On Wednesday, February 20, 2008, we got about six inches of snow. I remember because I had to get Bridget to the hospital for her scheduled c-section by 7:00 a.m. Little Paddy was on the way! He was born around 9:15 that morning and spent the day in an oxygen tent, due to his lungs not being quite ready. Around 10:30 a.m., I glanced at my phone and noticed I had three missed calls. They were all from Mike.
I met Mike at a summer camp in 1998. Over the next 13 years, we’ve hung out, gone to wrestling matches and baseball games, talked on the phone and crashed each other’s parties, graduations and family functions. On that snowy day, Mike was the only person not in our family who called to check and see how we were doing: Was the baby here? Was Bridget OK? Did we make it through the snow? All of these questions were waiting on my voicemail. No other calls from other high school or college friends. I think I sent out a text message announcement and received few texts in response.
When I called Mike and told him the news, he screamed and dropped the phone cheering. I know that I was in a pretty fragile state, with Patrick under the ventilator and Bridget still recovering, but I got pretty choked up listening to how excited Mike was. When we hung up, it was clear to me that Mike was, and still is my best friend. We’ve argued, celebrated, mourned, and worked together over the last decade, and I can’t imagine my life without him.
A friend sent me this article in last week’s Times about friendship. The author analyzes our relationships in the modern world. It’s a love story for friendship, and at one point, the author states:
“Friendships worthy of the name are different. Their rhythm lies not in what they bring to us, but rather in what we immerse ourselves in. To be a friend is to step into the stream of another’s life. It is, while not neglecting my own life, to take pleasure in another’s pleasure, and to share their pain as partly my own. The borders of my life, while not entirely erased, become less clear than they might be.”
I can’t tell you how much it hurts me to hear Mike tell me stories about how people at his work or at his high school called him retarded. I cannot imagine a friend of mine being put down like that every day of his life. But when I hear those stories, it reminds me that Mike is a young man living with a disability in an extremely un-inclusive world, not just my friend. Our lives are woven together and will be for the rest of our lives. I know that no matter where Mike goes, I will be in touch with him once or twice a week. We’re linked together.
So what about the relationships between the voluntary members and paid staff of Starfire? Are those friendships? Well, no, not all of them. Just as elsewhere in life, at Starfire there are people you click with and people you don’t.
This article was timely because of the questions posed by Janet Klees in Louisville about friendships between people with a label of disability and the people supporting them (check my recap of that conversation at the end of this post.)
I purposefully didn’t put our group answers to the third question we discussed on Day 3 of the Summer Institute: What do we know that others outside of Starfire might not know? One of our answers to that question is that people with disabilities and people without, even in a paid relationship, can indeed form deep and caring friendships. We all know that at Starfire because we’ve all got them. Some of them take years to recognize, as my friendship with Mike took me, but that’s one of my jobs: to help the people I work with recognize that beautiful possibility more quickly than I and to leave themselves open to it. It’s not required, but it’s allowed, and it’s beautiful to see when it happens.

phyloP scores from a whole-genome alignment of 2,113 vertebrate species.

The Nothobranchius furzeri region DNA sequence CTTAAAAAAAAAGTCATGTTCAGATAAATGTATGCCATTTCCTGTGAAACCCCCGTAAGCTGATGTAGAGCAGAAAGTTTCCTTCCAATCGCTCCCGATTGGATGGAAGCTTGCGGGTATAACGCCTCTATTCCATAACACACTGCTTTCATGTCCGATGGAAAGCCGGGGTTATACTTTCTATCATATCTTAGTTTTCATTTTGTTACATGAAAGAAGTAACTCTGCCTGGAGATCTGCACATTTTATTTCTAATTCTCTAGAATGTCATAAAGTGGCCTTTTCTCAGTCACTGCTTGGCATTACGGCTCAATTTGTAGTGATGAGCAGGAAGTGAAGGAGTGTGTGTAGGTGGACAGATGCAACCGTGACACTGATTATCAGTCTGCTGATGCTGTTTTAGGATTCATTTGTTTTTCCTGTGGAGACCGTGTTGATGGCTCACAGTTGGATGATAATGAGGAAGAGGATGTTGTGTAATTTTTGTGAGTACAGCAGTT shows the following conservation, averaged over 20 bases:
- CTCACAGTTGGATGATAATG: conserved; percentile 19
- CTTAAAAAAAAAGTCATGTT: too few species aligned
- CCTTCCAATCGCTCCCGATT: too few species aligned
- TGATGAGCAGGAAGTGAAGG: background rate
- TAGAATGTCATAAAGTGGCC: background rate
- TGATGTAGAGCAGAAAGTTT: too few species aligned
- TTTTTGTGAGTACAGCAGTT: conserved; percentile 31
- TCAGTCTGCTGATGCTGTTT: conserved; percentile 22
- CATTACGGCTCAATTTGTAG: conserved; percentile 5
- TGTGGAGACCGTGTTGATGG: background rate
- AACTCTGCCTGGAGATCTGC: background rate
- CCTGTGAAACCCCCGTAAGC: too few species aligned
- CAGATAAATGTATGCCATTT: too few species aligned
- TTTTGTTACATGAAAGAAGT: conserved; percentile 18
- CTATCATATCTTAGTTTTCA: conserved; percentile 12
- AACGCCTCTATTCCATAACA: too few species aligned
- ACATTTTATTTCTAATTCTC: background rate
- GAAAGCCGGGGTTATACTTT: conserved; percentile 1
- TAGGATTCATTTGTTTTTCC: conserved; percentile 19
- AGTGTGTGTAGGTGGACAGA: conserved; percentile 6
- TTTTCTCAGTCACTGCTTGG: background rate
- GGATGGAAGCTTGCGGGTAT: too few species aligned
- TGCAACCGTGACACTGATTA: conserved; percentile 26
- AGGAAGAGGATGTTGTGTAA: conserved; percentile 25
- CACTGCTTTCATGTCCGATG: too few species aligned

I’ve got another friend who spent a week with Starfire last week and is now interviewing our staff and members, asking them what Starfire has that feels so different…and how we got it. We’re not sure exactly, but I think it has something to do with friendship. We pay people to be excellent in their work: to maximize choice, to minimize exclusion, to find new ways. We don’t pay them to be friends, but it happens nonetheless. All of us accept who we are, with our potentials and limitations, and we challenge each other every single day.
Tomorrow night, Bridget and I are going out with some old and dear friends. Three of them have significant physical disabilities. When we meet at the BW3’s in Western Hills tomorrow night, there will be three of us that got paid to help the other three eat, swim, change clothes and get around a long time ago. But we haven’t done that work in 11 years, and no one will know that any of us were once paid to do that work. Tomorrow night, we’ll be six friends catching up after not seeing each other for a few months. Three of us will help three others eat and get around. We’ll have some wings and beers and tell old stories on each other, and at some point, we’ll talk about Bobbi Jo, our lucky 7th, whose funeral three years ago was the last time we were all in the same room. We’ve all stayed in touch in different ways and frequencies since then, but it felt like a good time to get everyone together again. And as difficult as it’s been to coordinate our schedules and get everyone there, it will be a damn good time and well worth the trouble. Our friendship is impossible to some, and insincere to others.
But we know what they don’t.